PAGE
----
Republican Rep. Matt Gaetz of Florida, who serves on the Judiciary Committee, foreshadowed that line of attack Monday with a tweet that said: “We have to do more than just question Mueller. We have to expose his biased investigation.”


More than 85 House Democrats — around a third of the caucus — have declared their support for opening an impeachment inquiry, and those who are pushing impeachment are hoping there will be a flood of additional Democrats who side with them after Mueller’s hearing.

House Speaker Nancy Pelosi has said she doesn’t favor starting an impeachment process, for now, and would need a public groundswell to change her mind.

The House is scheduled to head out on a five-week recess next week, and reaction from constituents back home after the Mueller hearing will be crucial as Democrats decide how to proceed with their investigations of the president.

Department Of Justice Tries To Muzzle Mueller Further

Former special counsel Robert Mueller has requested that his longtime associate, Aaron Zebley, appear alongside him as he testifies before the House Judiciary Committee on Wednesday, according to a person familiar with the negotiations.

Zebley, Mueller’s former chief of staff and his top aide on the Russia investigation, would be an unexpected addition, the issue arising less than 24 hours before the hearing begins. The person requested anonymity to freely discuss the talks.

Democrats hadn’t yet announced whether they would agree to the request, and Republicans are livid about it. Georgia Rep. Doug Collins, the Judiciary panel’s top Republican, called the move an “apparent stunt” by Democrats. He said it “shows the lengths Democrats will go to protect a one-sided narrative from a thorough examination by committee Republicans.”

Republican Rep. Jim Jordan, another member of the committee, tweeted: “You don’t get to change the rules right before kickoff.”

It’s unclear if Mueller has made a similar request to the House intelligence committee, which will ask questions of him in a second hearing on Wednesday. The sessions will review Mueller’s 448-page report released in April.

The intelligence panel had hoped to question Zebley and another member of Mueller’s Russia team, James Quarles, behind closed doors in a separate classified setting. Negotiations on that meeting are ongoing.

Zebley has not been authorized by the Justice Department to appear at the open hearing, a separate person familiar with the matter said. That person also requested anonymity to discuss the negotiations. Attorney General William Barr has made it clear he does not want Mueller’s deputies to appear in a closed session, either.

The possible change in lineup comes as the Justice Department is asking Mueller not to stray beyond his report on Russian election interference when he testifies to Congress on Wednesday.

In a letter sent Monday to Mueller, Associate Deputy Attorney General Bradley Weinsheimer said he should not speak about redacted material from his report — including material pertaining to pending criminal prosecutions, “uncharged third-parties” and “executive privilege,” such as “presidential communications privileges.”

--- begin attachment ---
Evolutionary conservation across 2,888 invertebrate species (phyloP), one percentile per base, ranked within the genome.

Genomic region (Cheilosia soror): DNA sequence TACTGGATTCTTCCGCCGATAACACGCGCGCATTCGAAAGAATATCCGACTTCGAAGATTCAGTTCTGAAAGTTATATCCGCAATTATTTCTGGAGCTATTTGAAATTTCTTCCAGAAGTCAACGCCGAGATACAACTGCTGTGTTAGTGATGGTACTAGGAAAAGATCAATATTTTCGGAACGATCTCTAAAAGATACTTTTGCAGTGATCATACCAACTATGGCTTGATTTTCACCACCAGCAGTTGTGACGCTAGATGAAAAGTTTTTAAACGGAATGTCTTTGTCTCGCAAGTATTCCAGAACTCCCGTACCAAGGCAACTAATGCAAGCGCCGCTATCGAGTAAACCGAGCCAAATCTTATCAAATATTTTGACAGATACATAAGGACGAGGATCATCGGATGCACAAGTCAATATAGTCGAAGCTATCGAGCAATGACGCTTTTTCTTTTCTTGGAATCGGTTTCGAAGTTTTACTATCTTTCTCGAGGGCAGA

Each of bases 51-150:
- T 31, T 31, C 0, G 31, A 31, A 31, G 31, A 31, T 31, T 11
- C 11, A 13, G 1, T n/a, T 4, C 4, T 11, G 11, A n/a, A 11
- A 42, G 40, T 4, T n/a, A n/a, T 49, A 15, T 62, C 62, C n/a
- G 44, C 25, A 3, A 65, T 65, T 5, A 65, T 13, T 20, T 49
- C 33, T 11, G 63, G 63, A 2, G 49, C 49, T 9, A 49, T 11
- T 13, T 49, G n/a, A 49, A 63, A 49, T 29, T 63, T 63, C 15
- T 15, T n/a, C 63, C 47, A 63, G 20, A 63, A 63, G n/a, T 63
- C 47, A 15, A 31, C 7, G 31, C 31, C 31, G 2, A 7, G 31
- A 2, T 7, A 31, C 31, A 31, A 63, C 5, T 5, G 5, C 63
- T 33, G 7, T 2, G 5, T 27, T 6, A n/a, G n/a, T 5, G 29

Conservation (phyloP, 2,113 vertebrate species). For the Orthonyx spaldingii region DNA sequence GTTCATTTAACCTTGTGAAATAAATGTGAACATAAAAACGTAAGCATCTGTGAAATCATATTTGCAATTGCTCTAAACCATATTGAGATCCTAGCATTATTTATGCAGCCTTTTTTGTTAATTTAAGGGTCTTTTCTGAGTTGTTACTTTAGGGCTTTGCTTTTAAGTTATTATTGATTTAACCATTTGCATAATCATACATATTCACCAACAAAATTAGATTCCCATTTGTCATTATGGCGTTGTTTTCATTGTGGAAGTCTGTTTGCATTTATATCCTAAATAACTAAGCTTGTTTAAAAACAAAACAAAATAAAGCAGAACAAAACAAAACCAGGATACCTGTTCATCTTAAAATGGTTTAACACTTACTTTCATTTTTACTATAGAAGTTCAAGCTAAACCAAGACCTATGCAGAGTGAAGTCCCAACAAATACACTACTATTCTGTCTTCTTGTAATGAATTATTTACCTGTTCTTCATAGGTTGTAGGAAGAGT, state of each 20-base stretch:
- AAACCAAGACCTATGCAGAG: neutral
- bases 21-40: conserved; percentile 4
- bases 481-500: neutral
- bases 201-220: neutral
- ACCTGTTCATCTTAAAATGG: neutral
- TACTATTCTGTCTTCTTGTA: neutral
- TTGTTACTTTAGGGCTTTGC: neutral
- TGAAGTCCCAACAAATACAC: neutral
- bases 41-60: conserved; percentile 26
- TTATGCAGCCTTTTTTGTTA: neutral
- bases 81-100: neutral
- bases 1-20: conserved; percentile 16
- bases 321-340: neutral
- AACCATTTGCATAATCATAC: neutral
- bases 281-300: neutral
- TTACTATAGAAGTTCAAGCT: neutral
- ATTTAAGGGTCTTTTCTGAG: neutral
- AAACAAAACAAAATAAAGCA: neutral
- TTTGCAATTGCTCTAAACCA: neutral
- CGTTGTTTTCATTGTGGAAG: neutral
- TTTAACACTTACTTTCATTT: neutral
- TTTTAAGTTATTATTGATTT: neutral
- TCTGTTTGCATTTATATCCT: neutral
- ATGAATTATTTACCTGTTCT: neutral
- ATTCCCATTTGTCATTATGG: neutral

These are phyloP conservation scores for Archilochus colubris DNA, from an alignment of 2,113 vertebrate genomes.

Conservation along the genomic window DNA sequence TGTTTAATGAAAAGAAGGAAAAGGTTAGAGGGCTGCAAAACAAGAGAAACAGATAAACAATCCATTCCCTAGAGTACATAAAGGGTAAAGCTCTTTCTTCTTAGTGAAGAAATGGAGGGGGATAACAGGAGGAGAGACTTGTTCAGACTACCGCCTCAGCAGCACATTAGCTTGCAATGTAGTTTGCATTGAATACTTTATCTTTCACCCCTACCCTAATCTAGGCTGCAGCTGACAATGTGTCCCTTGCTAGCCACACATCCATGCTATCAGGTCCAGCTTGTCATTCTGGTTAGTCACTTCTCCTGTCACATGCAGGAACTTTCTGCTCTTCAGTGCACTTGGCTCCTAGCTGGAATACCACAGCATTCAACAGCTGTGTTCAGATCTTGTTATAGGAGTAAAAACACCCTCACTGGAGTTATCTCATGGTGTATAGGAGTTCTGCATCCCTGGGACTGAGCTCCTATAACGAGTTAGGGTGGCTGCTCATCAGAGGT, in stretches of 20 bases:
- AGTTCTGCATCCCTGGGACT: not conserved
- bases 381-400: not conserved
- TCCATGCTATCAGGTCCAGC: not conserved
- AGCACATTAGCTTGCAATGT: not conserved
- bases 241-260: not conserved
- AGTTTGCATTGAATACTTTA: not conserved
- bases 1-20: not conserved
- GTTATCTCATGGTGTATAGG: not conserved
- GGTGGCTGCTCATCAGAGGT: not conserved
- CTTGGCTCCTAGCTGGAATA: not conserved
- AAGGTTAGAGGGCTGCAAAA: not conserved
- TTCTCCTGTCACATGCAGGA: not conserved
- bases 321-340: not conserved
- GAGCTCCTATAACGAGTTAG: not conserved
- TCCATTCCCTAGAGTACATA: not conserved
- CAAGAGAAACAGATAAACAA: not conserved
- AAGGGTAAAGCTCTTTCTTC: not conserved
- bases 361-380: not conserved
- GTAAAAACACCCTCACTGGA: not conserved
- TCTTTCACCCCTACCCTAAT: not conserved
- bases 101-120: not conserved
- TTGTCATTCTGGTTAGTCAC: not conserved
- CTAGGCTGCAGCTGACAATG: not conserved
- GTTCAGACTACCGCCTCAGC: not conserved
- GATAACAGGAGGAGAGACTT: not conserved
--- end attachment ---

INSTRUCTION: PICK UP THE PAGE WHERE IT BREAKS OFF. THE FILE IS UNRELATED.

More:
The letter is entirely in line with what Mueller has already said — that he doesn’t intend to speak beyond his report’s findings during Wednesday’s hearings before the House Judiciary and intelligence committees. But it gives Mueller a formal directive to point to if he faces questions he does not want to answer.

“The report is my testimony,” Mueller said in a televised statement in May. “I would not provide information beyond that which is already public in any appearance before Congress.”

Still, Democrats are preparing questions to highlight the report’s most damning details. Judiciary panel Democrats planned to practice with a mock hearing behind closed doors Tuesday.

Barr has said congressional Democrats were trying to create a “public spectacle” by subpoenaing Mueller to testify and has offered to give Mueller an out, saying earlier this month that he and the Justice Department would support Mueller if he decided he didn’t want to “subject himself” to the congressional appearances. Barr has also said he’d block any attempts to force members of Mueller’s team to testify before Congress.

While Mueller’s 448-page report did not find sufficient evidence to establish charges of criminal conspiracy between the Trump campaign and Russia to swing the election, it said Trump could not be cleared of trying to obstruct the investigation.

The nation has heard the special counsel speak only once — for nine minutes in May — since his appointment in May 2017.

Mueller’s testimony will include an opening statement on Wednesday, but his spokesman said it would be similar in substance to his statement from late May at the Justice Department’s podium.

The Justice Department’s letter to Mueller was in response to a request from Mueller for information about limitations or potential privilege issues. Mueller’s spokesman did not immediately provide a copy of the letter the former special counsel had sent to the Justice Department earlier this month.